The predicted El Niño of 2016 has shown it’s soaking potential, dropping much needed precipitation across the West Coast. Rain, sleet, and snow and typical winter storms have had their affects on waterways and roads leaving a trail of swollen rivers and treacherous highways in their wake, confirming that winter steelheading is not for the faint of heart. If you are up to the challenges and ready to face the caveats, rewards are present for the taking.
We’ll try to keep this one cut and dry, unlike the current weather forecast for the State of Jefferson. The Trinity river has been on the high side and perfectly green for the most part. Even on the clear days, the river has been clouded by the waters emitting from Lewiston Reservoir and Trinity Lake. This happens often when low lake levels receive rain on their muddy banks, and for the time being, this is a good thing, offering concealment to those fishing. As a result, fishing has been great the last couple weeks. We have had quite a few successful spey trips during this time period, but as the cold snow melt trickles down the tributaries, the bite has grown a little slow. The fish seem a little reluctant to aggressively grab the fly, and a lot of short strikes have been experienced lately. In these times it is essential for the angler to cast beyond the conventional quartering downstream in an effort to slow the fly’s progress across the current, thus giving the fish a greater chance to react to the fly. Be sure to have the T-14 tips at hand in lengths from 7.5-15 feet, in addition to your iMOW tip selections made by Rio Fishing Products. Structure seems to be paramount in our success, causing us to focus on those bouldery runs and tailouts. Non-weighted flies have been great in these areas, but be prepared to fish those adorned with barbells and cone-heads in those slotty, deeper runs.
During these colder times, the indicator gig reigns supreme and the dead drift is just the ticket to get these cold blooded creatures to react. Different from the low and clear conditions of the fall where many of the fish are found in the same runs day to day, be prepared to fish the entire river: every drop off, every green slot off a boulder, every hole and every tailout. We have been changing our rig for virtually every run of the river, adding and removing weight or lengthening and shortening our drop.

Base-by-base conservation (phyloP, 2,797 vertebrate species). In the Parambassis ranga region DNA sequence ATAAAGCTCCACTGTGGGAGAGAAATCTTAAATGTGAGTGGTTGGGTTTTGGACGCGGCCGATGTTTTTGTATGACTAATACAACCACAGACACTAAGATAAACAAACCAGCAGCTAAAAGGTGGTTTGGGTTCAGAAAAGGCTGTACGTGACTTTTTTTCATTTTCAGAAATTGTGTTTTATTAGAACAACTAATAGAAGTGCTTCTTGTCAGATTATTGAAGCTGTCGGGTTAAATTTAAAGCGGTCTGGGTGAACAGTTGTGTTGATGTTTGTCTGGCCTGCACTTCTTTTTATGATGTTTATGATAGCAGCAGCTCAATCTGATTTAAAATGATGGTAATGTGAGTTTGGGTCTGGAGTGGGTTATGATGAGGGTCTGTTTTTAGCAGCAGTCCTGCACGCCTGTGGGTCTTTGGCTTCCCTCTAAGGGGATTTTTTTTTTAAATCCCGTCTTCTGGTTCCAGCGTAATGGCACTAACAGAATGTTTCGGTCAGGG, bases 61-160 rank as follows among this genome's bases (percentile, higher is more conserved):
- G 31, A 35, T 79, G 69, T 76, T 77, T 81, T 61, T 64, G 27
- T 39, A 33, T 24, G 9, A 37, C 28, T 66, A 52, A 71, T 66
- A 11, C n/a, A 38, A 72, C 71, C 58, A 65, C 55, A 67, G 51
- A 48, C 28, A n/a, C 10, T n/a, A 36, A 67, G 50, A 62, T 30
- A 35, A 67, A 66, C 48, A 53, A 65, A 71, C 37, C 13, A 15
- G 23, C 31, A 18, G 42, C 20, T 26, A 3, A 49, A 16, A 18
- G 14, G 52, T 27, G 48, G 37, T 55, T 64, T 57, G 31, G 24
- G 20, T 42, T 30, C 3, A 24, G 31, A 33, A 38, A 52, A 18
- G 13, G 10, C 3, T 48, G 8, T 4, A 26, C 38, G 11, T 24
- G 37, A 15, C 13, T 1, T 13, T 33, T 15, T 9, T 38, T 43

There’s no denying the effective power of the egg pattern and the black or brown superfloss rubber legs, but every year as of the January the Golden Stone nymphs on the bottom of the river become active, and it is right about now that the Solitude and Mercer’s Poxyback Golden Stones earn their fish.
Snow has fallen on some of the lower elevations of the area, along with rain in the valleys, but a change in the recent colder storms threatens to melt such water storage. As of today, the rivers and streams are dirty, but the floods have begun to recede. Reports have suggested that there is little to no fishable water on the Trinity, but fortunately the drainage clears rapidly. We could see perfect conditions as soon as tomorrow.
The roads of Trinity County have been plagued by falling rock and debris, and in many situations Highway 299 has been entirely closed or open to one way traffic at best.
Please use caution at all hours of the day while driving in the area, and be sure to use your brights at night. Snow and ice are not out of the question in the approaching storms, so if you don’t have 4-wheel-drive with snow tires, carry chains. During such Caltrans requirements, trailers will also need at least one wheel chained. Don’t let something so simple ruin your plans to fish, carry chains.
During one of the road closures a group of musicians on their way to a gig were stranded and what happened next made the delay a moment to remember. The Trinity Alps Chamber Players sweetened the wait for the stranded travelers without requesting anything in return. “They absolutely did not ask for donations,” one stranded traveler said.
The current river conditions on the Lower Sac and it’s tributaries remain good but have come close as heavy precipitation hammered the North end of the valley. The creeks are high and muddy, but the upper section promises fishable water. Depending on how much rain comes down in the next couple of days, things could be epic out there like they were this week.
A few mayfly hatches have been seen, and flies such as the olive pheasant tail, Hogan’s S&M, peaches and cream, and poxyback PMD’s have been collecting their fair share of fish. There are quite a few salmon out there still, so of course, don’t overlook the egg imitations and more importantly alevins. They might just be the only thing they can see out there if things get much dirtier.
We would like to take a moment to thank all of those who were involved in our 2015 season, making it the best year of our lives. We are blessed to have the best guests in the world and it is because of you that we are able to continue smiling on and off the water. May you all continue to do well and have the best fishing season of your lives. Here’s to another phenomenal year. We hope that you can be a part of the fun in 2016.
The Kennedy Brothers
Northern California Fly Fishing Guides
Trout and Steelhead